“And the only thing we understand is our personal relationship with the world,” he continues. “And with this one chance life.”
Avett cares a lot about unity. Throughout the conversation, he returns to a deep belief that the so-called “divide” in America is made up of manufactured controversies that aren’t nearly as insurmountable as they seem. He tells a small, short story that doesn’t have a lot of drama in it but clearly left a profound impact.
“I went in to buy hairspray at a salon in New York,” he says. “It was a barbershop but, you know, it could have been in Mayberry. It was the sweetest. Some people think that that’s impossible. They’ll give you a quote like ‘No, people in New York do this’ and people in the South do this.’ Blah blah blah,” he laughs “It’s ludicrous!”
“There’s no difference, you know?” he says. “The differences are all fabricated by us.”
Fabricated or not, he tries not to be blind to the fact that those differences have created some deep wounds in the fabric of real people. He acknowledges the lingering effects of Jim Crow (“I am a son of Uncle Sam and I struggle to understand the good and evil,” he sings on “We Americans”. “But I’m doing the best I can in a place built on stolen land with stolen people”) but he believes the best way the Avett Brothers can help with the healing is to live it from within.
“I don’t always feel unified,” Avett says. “I want to be true to expressing those things. When I do feel inferior, that I express it. When I do feel superior, that I express the ridiculous notion of that as well.”
This is something else Avett thinks about a lot: his own shortcomings. As much as he believes in a unified nation, he also believes that he himself can feel very divided. He’s aware of his failings but, in a roundabout way, is grateful for them. He believes they bring him closer to God.
“C.S. Lewis said that the people that are presumably living under the Golden Rule and being all moralistic — they’re likely further from God than the ones that are doing crummy things,” he says. He says the people who are aware of their own crumminess are “in a place where a Higher Power is actually starting to wrap its hands around you.”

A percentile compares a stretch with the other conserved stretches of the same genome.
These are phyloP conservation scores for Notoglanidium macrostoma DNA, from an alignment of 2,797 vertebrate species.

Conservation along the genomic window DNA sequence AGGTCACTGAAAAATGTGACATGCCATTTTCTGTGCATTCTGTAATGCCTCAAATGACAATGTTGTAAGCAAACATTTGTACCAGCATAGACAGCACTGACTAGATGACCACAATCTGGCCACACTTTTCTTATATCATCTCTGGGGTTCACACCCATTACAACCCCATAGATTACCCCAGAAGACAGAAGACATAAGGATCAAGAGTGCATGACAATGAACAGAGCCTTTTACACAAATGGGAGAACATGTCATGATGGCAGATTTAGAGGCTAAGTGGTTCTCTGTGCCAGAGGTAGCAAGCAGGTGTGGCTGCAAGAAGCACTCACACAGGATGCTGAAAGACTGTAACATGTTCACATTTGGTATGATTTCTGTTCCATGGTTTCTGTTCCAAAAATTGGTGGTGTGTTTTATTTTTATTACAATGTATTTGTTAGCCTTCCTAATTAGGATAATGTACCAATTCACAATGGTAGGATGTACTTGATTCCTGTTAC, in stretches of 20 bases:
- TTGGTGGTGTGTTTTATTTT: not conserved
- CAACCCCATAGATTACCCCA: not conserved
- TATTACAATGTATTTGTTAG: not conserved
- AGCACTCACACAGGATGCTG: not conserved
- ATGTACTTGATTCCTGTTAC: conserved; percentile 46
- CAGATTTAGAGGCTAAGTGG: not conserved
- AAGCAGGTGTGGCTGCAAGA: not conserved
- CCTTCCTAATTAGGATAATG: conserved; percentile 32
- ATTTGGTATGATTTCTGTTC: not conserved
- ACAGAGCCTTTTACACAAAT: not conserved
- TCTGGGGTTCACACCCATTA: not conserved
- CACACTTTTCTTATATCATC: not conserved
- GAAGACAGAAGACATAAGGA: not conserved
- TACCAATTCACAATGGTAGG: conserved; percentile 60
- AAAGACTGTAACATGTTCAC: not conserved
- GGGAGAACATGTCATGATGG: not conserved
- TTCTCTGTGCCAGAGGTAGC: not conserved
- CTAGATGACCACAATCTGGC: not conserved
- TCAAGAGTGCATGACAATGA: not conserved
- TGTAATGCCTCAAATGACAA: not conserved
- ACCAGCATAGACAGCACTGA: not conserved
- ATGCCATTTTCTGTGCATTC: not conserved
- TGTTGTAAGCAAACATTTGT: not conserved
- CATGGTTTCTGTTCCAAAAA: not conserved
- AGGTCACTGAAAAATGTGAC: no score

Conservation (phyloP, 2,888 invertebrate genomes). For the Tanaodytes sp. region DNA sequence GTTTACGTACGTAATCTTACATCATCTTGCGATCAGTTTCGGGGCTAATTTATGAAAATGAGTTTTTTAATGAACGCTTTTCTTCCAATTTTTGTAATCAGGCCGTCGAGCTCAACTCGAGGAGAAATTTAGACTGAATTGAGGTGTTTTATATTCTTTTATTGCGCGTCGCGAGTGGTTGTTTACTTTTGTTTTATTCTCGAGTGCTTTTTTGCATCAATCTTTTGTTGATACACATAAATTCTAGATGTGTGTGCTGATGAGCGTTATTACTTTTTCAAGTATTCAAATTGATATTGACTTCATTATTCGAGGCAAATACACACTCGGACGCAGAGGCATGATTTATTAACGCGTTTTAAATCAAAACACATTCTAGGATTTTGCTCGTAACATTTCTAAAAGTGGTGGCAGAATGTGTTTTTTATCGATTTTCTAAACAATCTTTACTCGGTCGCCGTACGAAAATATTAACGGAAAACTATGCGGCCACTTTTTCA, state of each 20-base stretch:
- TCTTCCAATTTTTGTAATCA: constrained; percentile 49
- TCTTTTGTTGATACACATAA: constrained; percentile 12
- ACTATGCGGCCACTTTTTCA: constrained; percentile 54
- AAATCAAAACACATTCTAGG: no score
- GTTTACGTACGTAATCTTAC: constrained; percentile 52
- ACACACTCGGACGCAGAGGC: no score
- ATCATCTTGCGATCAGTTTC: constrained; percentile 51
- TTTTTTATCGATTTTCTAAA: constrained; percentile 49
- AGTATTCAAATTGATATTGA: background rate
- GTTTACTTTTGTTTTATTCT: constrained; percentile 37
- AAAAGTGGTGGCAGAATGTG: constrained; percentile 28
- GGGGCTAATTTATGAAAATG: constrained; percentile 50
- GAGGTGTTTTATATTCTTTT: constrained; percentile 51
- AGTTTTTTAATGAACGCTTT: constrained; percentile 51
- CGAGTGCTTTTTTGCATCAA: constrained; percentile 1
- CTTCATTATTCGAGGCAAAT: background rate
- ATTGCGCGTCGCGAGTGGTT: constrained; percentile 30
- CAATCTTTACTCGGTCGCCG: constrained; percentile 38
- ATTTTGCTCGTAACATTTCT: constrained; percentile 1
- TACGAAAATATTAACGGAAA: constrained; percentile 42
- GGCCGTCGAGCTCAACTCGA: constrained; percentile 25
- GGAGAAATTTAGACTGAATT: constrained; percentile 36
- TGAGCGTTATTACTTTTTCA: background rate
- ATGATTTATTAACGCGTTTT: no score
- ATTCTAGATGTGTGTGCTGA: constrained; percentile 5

Avett calls his own flaws “Failings in the Department of Golden Rule Navigation.” In the grand scheme, it’s not such a bad thing to fail. At least, it’s better than pretending you’re not failing at all. Those who refuse to own up to their own shortcomings have lost sight of something human. Those who are aware of how far they’ve fallen short are in a better place to hear God tell them, as Avett puts it: “‘Poor, fragile, little thing I’ve got you. I’m part of you. You’re going to be called.’”
Avett enjoys citing the sources of his thoughts, as if humbly dispelling any notion that he came up with all this on his own. “This is all Richard Rohr and Thomas Merton,” he says at one point. “And Jesus. And C.S. Lewis.”
He’s talking about a “true self” and a “false self.” The ego, which Avett calls a “shell” and can easily take control, is something we have to actively resist. And then there’s the true self — the one that probably makes mistakes, and has off nights and might not feel as lovable as we’d like. It’s who we are.
“It seems like insecurity is bred,” he says. “And it’s harbored. [People] won’t bring along their insecurities and help foster security and confidence and spiritual health or mental health, emotional health. And what happens is they become defensive in so many elements. And I always feel bad because I’ve been there,” he says. “I’ve been there.”
There’s a brief break and then he continues.
“I’ve gone on stage many times and still occasionally do, going ‘I’m not worth this. I’m a fraud. I’m not good enough.’ But those are not the real me,” he says. “The real me goes up there and says ‘I’m just another one of the children of God that is up here aspiring to live up to that role.’ I believe that’s everyone’s right. I’m saying we’re all God’s children and we don’t have to earn it. I thought I had to earn this right to do this. But, no, I already had it. I have to continuously get my mind in check and my heart in the light. And then, I can’t be stopped.”
There are other things that have helped Avett along the way (“meditative time, which I also put with prayer”, “writing in my journal”, “exercise is good for me”) but for now, he’s just trying to internalize the lessons he’s already been given and the biggest lesson of all: he’s got a long ways to go.
“I don’t have to be perfect,” he says. “I don’t have to be anything but me. Then, all of a sudden, I’m set free. I’m able to see how funny it all is, you know? It’s just …it’s funny. It’s funny! It’s OK.”